the scattered amplitude is:

f(\theta) = \frac {m } { 2 \pi \hbar^2 } \int { V(r') Exp ( i q \cdot r' )dr'^3}

where q = k - k' . using this:

Exp( i q \cdot r ) dr^3 = \frac { sin(q r) } {q r } 4 \pi r^2 dr

then the amplitude reduce to

f(\theta ) = \frac { 2 m } { \hbar^2 q } \int { r V(r) sin(q r ) dr }

For Coulomb force:

V(r) = Z e^2 / r

f(\theta ) = 2 m Z e^2 / q^2

which is Rutherford Scattering equation!

For electron scattering, the potential from finite size of the nucleus is

\Delta V(r) =\frac { Ze^2 } { |r- r'| } \rho(r') dr'

f(\theta) = \frac { m Z e^2 } { 2 \pi \hbar ^2 } \int \int \frac {\rho(r') } {|r-r'| } Exp( i q \cdot ( r' + |r - r'| ) ) d r' d |r-r'|

rearrange

f(\theta) = \int \rho(r') Exp( i q \cdot r' ) dr' \times f_{Ruth} (\theta) = f_{Ruth}(\theta ) \times F(\theta)

the F(\theta) is called the Form factor, which is due to the distribution of the charge.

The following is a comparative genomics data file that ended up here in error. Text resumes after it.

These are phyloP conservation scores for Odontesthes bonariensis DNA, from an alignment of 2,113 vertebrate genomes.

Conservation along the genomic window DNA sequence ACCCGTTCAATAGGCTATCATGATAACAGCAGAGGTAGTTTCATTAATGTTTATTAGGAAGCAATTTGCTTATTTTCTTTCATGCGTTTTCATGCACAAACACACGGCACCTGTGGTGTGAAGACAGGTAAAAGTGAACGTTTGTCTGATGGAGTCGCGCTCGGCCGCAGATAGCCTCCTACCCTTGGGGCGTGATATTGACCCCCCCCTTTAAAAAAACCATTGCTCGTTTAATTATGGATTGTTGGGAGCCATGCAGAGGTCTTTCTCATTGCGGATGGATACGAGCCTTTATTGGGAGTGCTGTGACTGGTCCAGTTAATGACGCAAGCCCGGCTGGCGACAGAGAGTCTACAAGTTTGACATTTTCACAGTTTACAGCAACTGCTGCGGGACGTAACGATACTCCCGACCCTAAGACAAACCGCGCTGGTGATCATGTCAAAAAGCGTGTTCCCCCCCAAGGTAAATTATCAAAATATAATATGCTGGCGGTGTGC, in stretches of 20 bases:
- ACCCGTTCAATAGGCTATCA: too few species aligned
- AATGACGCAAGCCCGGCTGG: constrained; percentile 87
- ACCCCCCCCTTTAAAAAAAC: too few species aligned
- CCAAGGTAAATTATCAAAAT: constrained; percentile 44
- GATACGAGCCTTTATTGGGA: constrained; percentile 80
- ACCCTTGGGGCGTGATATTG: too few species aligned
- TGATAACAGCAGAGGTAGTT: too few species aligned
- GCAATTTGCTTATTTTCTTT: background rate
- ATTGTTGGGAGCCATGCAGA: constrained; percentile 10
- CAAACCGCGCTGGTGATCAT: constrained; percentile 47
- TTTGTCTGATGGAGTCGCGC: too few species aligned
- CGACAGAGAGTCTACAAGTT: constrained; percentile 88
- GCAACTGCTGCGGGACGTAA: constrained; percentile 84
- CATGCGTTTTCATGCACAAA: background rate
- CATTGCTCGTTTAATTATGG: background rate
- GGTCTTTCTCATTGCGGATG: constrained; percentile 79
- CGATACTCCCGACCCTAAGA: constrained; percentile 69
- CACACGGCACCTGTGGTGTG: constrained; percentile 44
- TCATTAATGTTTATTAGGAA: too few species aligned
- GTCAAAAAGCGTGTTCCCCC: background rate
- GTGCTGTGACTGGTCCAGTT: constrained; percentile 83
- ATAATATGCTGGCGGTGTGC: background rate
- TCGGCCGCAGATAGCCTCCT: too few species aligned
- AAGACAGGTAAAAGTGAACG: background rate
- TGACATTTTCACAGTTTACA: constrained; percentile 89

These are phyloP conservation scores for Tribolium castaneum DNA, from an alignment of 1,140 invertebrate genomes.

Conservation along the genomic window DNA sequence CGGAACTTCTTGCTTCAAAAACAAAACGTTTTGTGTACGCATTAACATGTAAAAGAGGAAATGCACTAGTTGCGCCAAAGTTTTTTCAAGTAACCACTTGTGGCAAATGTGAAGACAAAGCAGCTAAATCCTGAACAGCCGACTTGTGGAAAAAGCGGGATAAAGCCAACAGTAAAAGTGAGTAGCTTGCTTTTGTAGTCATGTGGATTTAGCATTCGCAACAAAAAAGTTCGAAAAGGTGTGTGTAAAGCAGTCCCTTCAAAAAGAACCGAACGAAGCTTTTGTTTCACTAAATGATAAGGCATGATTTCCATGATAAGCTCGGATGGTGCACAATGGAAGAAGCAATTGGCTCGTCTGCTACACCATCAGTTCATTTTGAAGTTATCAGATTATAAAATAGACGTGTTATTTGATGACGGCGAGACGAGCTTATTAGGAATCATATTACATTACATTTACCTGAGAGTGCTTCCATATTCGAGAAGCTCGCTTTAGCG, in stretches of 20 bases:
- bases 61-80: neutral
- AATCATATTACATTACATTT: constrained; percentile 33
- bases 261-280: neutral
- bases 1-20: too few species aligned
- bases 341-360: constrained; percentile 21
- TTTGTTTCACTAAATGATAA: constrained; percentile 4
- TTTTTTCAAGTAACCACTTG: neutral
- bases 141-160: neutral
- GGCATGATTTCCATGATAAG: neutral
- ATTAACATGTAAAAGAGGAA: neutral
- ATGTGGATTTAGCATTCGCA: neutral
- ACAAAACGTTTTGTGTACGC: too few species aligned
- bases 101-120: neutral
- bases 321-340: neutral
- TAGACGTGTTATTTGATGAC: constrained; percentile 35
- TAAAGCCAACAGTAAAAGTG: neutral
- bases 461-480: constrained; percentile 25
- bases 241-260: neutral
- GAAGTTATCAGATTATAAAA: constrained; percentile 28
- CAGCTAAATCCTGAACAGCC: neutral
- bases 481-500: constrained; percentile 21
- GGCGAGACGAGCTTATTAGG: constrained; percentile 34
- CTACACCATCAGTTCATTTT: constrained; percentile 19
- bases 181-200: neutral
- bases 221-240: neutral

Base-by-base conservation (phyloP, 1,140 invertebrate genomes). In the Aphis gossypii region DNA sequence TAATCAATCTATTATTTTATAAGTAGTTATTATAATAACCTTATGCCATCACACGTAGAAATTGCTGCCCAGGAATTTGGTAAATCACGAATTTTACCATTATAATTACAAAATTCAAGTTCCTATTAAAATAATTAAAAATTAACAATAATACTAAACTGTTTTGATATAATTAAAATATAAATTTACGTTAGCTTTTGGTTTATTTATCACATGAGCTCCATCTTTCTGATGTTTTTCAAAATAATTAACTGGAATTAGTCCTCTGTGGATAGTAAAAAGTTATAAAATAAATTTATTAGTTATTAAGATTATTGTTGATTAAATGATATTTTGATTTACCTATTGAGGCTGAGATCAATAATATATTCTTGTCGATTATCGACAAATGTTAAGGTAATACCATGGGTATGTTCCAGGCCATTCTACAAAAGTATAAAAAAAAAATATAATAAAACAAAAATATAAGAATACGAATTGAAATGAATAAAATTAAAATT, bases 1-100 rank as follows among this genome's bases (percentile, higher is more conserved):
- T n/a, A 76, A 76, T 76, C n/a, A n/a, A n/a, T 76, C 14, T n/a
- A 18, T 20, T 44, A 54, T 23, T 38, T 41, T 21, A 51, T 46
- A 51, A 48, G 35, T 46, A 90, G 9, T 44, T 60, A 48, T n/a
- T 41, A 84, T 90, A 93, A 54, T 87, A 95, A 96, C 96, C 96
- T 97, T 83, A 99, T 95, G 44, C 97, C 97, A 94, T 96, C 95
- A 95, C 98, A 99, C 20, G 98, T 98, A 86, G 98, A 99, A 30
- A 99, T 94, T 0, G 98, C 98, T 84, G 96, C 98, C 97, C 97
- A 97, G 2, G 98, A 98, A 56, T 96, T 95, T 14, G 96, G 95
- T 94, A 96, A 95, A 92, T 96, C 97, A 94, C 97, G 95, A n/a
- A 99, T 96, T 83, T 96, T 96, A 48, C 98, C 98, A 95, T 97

F(\theta ) = \int \rho(r) Exp( i q \cdot r) dr

the Form-factor is Fourier transform of the charge distribution alone. If reader familiarized with optics, the Form-factor is also the diffraction pattern. so, we can see, when the incoming particle wave has wavelength similar to the size of the charge distribution, then a diffraction occurred. here are some form of the Form factor.

for point charge:

\rho(r) = \delta(r)/4 \pi                  F(\theta) = 1

for exponential :

\rho(r) = (a^3/8 \pi) Exp( - a r)          F(\theta ) = ( 1+ q^2/a^2 \hbar^2)^{-2}

Solid sphere :

\rho(r) = 3/4 \pi R^3 , r < R

F(\theta) = 3 \alpha^{-3} ( sin ( \alpha) - \alpha cos(\alpha) ) , \alpha = |q| R / \hbar

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